Robert Glatter, MD; Michael C. Bond, MD


April 02, 2014

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Robert Glatter, MD: Hi. I am Dr. Robert Glatter, Editorial Board Member for Medscape Emergency Medicine. Welcome to AAEM 2014 -- the American Academy of Emergency Medicine Annual Scientific Assembly. With me is Dr. Michael Bond, Associate Professor of Emergency Medicine in the Department of Emergency Medicine at the University of Maryland in Baltimore, who is going to discuss the emerging use of social media in emergency medicine. Welcome, Dr. Bond.

Michael C. Bond, MD: Hi. Thank you for having me.

Dr. Glatter: My pleasure. What are the advantages of using social media in the practice of emergency medicine?

Dr. Bond: The biggest advantage is that social media is enabling people who otherwise would not have a big voice in education or disseminating information to become known. There are tons of stories of people who are boosting their careers by using social media and making themselves known.

The other big area being helped by social media is the rapid dissemination of information. No longer do we have to wait for a journal article to be mailed to us to have an editorial debate. Even before the prerelease of an article, people are debating it back and forth, so there is a much quicker editorial process and dissemination of information -- and this allows anyone, at any "shop," anywhere in the world to get involved. You do not have to be in the United States. It is nice to get the Australian, Canadian, Dutch, or English perspectives on how they practice.

Dr. Glatter: Right. Can you discuss what "meducation" means and what "FOAM" stands for? That has been a big term brought up in emergency medicine.

Dr. Bond: FOAM started in Dublin. In 2012, Mike Cadogan and his buddies from Australia were at the International Conference on Emergency Medicine (ICEM) conference, and over a couple of pints of Guinness -- no one will say how many -- they came up with the idea. I think the acronym "FOAM" came from the foam of the beer, but it stands for "Free Open-Access Meducation" (ie, medical education).

That is what meducation is about. What they really want to do is freely disseminate as much information as they can -- all the articles out there, all the new information that is coming out, all the new information on drugs, treatment plans, everything -- and get it out to everyone.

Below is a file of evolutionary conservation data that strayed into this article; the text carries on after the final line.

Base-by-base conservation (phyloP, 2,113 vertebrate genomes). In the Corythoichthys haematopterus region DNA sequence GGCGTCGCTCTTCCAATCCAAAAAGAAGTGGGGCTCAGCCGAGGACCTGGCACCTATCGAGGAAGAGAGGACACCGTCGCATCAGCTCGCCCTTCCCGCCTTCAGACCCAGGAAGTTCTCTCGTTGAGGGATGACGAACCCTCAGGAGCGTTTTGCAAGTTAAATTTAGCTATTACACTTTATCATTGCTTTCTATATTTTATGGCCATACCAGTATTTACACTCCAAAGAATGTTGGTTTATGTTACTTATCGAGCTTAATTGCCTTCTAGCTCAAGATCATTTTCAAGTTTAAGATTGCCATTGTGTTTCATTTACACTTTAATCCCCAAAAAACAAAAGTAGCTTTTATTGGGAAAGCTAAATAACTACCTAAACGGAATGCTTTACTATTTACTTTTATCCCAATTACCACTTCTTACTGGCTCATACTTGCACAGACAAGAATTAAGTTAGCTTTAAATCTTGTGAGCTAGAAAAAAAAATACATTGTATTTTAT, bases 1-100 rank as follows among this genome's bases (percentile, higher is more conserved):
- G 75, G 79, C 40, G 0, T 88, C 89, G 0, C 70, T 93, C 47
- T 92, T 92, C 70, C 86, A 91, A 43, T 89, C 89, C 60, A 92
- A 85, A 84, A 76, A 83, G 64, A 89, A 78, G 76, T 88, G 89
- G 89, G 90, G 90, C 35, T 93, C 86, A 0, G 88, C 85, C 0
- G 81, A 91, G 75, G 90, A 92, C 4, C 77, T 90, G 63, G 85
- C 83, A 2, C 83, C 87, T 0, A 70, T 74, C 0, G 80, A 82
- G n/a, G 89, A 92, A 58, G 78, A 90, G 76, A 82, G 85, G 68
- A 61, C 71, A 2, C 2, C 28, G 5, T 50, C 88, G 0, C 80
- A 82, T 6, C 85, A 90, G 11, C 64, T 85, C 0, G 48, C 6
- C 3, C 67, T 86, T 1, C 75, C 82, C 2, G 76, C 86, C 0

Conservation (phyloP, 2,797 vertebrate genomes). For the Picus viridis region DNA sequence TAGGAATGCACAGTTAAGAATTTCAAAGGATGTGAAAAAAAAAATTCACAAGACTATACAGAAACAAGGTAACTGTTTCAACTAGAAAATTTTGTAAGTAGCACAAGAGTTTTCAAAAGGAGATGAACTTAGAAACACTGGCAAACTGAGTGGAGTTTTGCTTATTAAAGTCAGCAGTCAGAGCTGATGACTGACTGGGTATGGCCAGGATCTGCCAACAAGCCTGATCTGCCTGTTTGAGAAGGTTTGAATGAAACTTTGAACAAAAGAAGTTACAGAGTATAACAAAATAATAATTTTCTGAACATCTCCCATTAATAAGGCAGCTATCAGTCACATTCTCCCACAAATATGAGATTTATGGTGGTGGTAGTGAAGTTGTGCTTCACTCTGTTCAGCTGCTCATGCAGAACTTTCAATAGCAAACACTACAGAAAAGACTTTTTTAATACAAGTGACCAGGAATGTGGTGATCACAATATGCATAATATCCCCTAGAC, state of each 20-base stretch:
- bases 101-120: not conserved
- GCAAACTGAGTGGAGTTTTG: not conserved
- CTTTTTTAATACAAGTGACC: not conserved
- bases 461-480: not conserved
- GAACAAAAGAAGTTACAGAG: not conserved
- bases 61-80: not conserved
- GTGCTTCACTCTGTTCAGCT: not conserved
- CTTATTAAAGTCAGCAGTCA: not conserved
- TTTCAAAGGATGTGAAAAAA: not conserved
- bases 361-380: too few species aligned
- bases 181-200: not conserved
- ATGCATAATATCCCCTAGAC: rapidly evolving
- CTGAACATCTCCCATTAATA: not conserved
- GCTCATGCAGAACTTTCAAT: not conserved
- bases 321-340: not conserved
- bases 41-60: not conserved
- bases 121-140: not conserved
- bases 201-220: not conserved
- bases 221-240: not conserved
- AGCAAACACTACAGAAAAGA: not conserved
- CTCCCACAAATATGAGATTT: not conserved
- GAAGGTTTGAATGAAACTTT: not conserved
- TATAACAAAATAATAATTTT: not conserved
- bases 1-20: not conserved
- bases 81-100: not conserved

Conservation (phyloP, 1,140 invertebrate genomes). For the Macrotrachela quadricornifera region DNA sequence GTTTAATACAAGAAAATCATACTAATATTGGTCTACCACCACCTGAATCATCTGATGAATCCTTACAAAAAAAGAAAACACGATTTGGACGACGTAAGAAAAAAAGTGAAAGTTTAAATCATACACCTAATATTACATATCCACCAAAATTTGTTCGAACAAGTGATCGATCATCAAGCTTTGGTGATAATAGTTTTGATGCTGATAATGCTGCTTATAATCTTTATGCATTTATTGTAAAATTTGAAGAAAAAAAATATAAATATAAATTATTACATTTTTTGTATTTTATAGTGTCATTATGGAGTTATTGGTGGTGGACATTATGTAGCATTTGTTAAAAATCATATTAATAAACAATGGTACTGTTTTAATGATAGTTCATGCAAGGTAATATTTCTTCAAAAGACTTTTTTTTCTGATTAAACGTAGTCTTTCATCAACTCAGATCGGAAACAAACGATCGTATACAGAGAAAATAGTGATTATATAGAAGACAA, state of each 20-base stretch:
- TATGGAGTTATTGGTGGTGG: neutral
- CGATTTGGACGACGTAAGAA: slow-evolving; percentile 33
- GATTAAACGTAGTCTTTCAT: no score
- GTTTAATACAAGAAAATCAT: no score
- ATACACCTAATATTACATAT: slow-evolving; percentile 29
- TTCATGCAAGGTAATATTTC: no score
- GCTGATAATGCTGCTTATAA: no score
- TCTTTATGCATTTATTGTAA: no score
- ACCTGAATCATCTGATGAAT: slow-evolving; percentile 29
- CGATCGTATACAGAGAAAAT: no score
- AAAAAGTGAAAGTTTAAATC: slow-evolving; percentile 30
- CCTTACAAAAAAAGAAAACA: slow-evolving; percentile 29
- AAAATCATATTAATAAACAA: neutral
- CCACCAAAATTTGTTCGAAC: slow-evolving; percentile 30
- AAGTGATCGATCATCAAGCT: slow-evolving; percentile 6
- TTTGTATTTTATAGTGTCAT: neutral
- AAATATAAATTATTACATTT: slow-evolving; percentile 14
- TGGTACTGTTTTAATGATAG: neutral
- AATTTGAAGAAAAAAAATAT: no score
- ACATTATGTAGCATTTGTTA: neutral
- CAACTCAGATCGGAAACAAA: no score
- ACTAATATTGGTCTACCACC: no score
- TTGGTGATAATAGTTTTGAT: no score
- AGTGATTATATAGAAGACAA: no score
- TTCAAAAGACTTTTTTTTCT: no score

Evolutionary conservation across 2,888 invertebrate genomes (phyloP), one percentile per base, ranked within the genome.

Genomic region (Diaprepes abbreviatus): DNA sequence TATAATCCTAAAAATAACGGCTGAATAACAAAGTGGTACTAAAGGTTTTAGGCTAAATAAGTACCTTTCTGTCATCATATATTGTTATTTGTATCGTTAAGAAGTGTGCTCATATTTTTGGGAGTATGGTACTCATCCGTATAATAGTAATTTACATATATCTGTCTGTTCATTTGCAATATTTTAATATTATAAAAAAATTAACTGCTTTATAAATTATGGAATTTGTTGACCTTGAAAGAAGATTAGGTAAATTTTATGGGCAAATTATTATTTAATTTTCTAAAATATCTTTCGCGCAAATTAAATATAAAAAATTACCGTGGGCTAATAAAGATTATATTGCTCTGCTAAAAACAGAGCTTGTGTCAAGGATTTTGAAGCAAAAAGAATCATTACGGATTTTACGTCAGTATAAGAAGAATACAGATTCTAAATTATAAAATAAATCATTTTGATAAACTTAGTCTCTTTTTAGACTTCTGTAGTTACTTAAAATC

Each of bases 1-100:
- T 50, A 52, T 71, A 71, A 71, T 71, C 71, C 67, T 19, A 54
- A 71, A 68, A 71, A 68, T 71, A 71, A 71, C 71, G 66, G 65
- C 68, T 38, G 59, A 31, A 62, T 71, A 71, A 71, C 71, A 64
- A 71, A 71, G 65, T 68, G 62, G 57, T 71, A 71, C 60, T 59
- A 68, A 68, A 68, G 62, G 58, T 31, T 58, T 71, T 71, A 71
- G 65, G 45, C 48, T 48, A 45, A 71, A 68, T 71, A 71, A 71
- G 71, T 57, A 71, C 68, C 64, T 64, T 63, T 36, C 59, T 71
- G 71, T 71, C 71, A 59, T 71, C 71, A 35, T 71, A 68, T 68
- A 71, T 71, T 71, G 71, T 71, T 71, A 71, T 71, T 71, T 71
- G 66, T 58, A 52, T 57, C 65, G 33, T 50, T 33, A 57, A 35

We are lucky in the United States; we have a pretty good amount of money and lots of resources. But other places in the world do not have that, so they are looking at a global effort to get the information out there so we can improve care worldwide, not just here.

Dr. Glatter: This will allow physicians in other parts of the world to learn new techniques that they never would have been exposed to, essentially?

Dr. Bond: Correct. Information on new techniques, new ideas, and new medicines will be available quicker. We think we are in the most "techie" country in the world, but our Internet is actually weak compared with some of these other countries. Although they might not have a lot of infrastructure, almost every country has some sort of Internet access, so this enables healthcare professionals in these countries to quickly access all the same resources.

Dr. Glatter: Do you see any drawbacks from the use of this technology now?

Dr. Bond: The only drawback, people might say, is that bad information can be disseminated, but information is edited so quickly that misinformation is quickly squashed. People have studied such sites as Wikipedia, the online encyclopedia. You can pick any topic, make a couple of edits, and it will be less than 5 minutes before it is corrected.

Dr. Glatter: The authors or people who disseminate the articles certainly watch their Twitter feeds, for example. If they are worried about what they have published online, they can correct it if there is something that is not quite accurate?

Dr. Bond: Correct. Yes, people will jump on and quickly debunk information. Some of the junk science we have had in the past -- for example, vaccines causing autism, or dicyclomine causing birth defects -- those stories would have been squashed a lot quicker today than they could have been 40 years ago, because it was so much harder to get the information out.

Dr. Glatter: For physicians who are currently not using this technology -- who are not on social media, using Twitter, or on certain blogs, especially emergency medicine related -- would you say that they are not able to keep up with the amount of information?

Dr. Bond: I would not say they cannot keep up, but I will say it is much harder for them. To be able to look at all the different journals that are out and new ones coming out all the time, and all these open-access journals that are popping up, is difficult. There are niche services that will look at all the articles in their fields and summarize them for you. It is much easier to read the summary and see the debate that pops up than to have to trawl the original research and the original papers. No one has time to look at every journal, but one can follow the blogs.

Or, if you are on Twitter, you do not have to get involved -- you can just lurk and read what others have to say. Just because you are on Twitter does not mean that you have to be tweeting and having a social presence; you can just be there to take in the information. You will see what people are talking about the most.


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